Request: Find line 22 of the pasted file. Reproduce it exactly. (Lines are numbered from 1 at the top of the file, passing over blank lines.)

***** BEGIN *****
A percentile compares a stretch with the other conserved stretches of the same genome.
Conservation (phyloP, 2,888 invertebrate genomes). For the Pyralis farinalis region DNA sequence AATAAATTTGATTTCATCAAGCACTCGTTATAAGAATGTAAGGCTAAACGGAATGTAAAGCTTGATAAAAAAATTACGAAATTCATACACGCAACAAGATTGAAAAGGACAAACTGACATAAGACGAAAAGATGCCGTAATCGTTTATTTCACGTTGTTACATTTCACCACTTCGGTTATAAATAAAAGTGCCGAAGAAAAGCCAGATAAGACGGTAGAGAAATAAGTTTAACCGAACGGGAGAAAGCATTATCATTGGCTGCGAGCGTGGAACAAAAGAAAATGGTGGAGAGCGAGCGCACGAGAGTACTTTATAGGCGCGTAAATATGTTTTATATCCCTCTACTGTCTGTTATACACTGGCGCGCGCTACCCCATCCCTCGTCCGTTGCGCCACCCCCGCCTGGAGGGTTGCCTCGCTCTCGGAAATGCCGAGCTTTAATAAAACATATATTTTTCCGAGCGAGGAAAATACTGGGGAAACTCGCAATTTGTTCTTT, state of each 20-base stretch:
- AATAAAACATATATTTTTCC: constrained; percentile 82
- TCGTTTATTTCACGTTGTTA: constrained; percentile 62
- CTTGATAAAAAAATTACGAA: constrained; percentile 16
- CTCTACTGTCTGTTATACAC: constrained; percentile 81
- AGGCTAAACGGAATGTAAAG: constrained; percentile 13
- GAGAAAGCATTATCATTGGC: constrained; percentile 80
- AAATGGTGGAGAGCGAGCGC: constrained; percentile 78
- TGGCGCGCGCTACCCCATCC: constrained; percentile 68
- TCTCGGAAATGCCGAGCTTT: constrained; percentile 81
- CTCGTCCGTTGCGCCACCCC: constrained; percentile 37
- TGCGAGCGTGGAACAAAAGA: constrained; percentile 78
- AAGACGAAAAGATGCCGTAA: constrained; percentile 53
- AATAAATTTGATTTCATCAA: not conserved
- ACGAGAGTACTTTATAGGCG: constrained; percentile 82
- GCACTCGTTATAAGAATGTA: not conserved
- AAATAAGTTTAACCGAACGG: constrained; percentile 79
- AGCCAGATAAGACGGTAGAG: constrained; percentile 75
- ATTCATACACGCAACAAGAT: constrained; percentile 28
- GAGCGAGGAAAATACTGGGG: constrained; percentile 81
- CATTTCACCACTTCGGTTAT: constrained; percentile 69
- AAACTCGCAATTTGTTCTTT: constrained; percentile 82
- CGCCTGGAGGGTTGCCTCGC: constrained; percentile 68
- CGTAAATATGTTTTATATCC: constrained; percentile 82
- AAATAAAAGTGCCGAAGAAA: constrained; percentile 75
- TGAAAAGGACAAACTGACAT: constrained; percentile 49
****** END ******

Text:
- CATTTCACCACTTCGGTTAT: constrained; percentile 69